On A Moonlit Night (aka As Long as It's Love) (1989)

Viewed April 25th

 

When a journalist who writes about public reactions to HIV/AIDS finds that he has contracted the disease, he goes to drastic lengths to protect his family from contagion and social stigma.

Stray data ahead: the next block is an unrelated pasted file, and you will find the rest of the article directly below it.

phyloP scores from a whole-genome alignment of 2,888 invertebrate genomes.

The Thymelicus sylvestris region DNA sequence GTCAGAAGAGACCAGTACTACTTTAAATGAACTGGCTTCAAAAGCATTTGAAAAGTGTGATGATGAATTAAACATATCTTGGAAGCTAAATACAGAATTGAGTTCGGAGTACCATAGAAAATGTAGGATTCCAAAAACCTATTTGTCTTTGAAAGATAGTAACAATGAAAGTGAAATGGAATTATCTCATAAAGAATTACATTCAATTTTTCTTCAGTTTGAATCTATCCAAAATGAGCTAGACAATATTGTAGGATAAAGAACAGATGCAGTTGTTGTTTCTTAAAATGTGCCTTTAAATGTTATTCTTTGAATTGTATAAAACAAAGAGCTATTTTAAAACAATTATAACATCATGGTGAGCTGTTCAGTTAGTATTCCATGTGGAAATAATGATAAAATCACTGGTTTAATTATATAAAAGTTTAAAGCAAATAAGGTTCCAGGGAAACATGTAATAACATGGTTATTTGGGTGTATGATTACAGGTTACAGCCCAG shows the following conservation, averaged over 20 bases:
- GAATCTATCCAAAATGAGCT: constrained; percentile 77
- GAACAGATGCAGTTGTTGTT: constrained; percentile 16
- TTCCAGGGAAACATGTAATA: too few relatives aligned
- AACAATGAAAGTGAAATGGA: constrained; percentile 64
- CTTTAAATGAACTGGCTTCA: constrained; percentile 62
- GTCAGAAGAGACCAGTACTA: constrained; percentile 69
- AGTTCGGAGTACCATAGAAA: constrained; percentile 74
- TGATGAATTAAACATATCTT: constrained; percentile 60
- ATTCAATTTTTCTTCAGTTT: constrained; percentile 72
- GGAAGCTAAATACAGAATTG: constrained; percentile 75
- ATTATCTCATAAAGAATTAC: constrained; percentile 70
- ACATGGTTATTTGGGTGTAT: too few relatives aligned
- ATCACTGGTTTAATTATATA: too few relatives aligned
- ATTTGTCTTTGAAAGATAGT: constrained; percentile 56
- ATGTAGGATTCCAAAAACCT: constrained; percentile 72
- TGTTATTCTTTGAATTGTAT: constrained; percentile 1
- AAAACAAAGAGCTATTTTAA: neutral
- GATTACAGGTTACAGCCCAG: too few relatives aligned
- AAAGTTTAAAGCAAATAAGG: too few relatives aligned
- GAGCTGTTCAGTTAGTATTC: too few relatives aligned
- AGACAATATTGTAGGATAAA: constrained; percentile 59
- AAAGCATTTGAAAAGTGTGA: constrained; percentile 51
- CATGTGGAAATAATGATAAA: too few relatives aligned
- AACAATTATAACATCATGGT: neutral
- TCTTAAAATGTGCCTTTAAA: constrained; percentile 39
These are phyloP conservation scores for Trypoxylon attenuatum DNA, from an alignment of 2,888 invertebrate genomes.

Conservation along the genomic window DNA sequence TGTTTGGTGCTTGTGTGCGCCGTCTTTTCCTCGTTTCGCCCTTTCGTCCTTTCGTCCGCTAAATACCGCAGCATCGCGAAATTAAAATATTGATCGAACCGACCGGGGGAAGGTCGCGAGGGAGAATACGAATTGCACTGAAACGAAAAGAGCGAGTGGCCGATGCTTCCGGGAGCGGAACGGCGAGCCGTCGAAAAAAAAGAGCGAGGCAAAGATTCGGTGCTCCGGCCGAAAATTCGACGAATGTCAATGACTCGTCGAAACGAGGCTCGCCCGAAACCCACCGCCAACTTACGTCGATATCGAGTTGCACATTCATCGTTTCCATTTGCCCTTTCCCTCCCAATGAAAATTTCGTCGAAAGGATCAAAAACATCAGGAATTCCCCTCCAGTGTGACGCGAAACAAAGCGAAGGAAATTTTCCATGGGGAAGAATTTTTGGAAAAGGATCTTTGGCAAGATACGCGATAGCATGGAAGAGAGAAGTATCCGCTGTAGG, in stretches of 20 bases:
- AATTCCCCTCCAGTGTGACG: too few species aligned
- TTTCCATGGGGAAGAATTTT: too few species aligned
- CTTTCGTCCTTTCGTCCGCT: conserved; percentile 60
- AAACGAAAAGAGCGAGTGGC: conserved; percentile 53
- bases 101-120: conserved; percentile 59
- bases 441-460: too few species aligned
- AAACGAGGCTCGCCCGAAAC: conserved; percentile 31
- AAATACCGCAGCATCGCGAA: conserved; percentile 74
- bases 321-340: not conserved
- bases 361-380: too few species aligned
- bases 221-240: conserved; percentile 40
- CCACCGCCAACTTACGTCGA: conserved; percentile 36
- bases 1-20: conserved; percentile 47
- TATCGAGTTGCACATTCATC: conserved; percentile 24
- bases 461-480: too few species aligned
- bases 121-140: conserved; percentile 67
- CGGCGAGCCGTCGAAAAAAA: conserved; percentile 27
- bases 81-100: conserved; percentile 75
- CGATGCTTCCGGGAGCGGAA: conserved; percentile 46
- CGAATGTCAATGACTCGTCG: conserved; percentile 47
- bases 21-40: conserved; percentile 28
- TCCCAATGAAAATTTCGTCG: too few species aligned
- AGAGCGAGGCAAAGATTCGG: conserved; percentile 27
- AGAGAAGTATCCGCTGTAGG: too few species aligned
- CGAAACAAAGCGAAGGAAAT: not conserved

Director Lina Wertmuller effectively conjures a world of 80s Euro bourgeoisie cosmopolitanism in the grips of the AIDS crisis--both in terms of the spread of the disease and the paranoia around it. Indeed from the first scene to the last, the film explores the misinformation that drives fear, not just around HIV/AIDS, but generally. The film calls for an open, adult conversation in order to make the rational decisions necessary to move forward with HIV/AIDS in contemporary society. The way it goes about making this point is to, first, lure the audience into the world I described above and, second, to draw them in deeper through a compelling melodrama plot; it's only then that the film's larger ideas could be transmitted (or spread, like a virus). The stars--Rutger Hauer and Nastassja Kinski--work in conjunction with Wertmuller's savvy portrayal of pan-European culture to achieve the first step. But the plot ends up wildly diverting from reality at a certain point and this ends up alienating the viewer from fully engaging with anything. The whole world of the film seems to fall apart at a certain point, leaving the viewer with nothing to sink into. The result is that the film's message remains that--just a message--rather than a deeper moral position.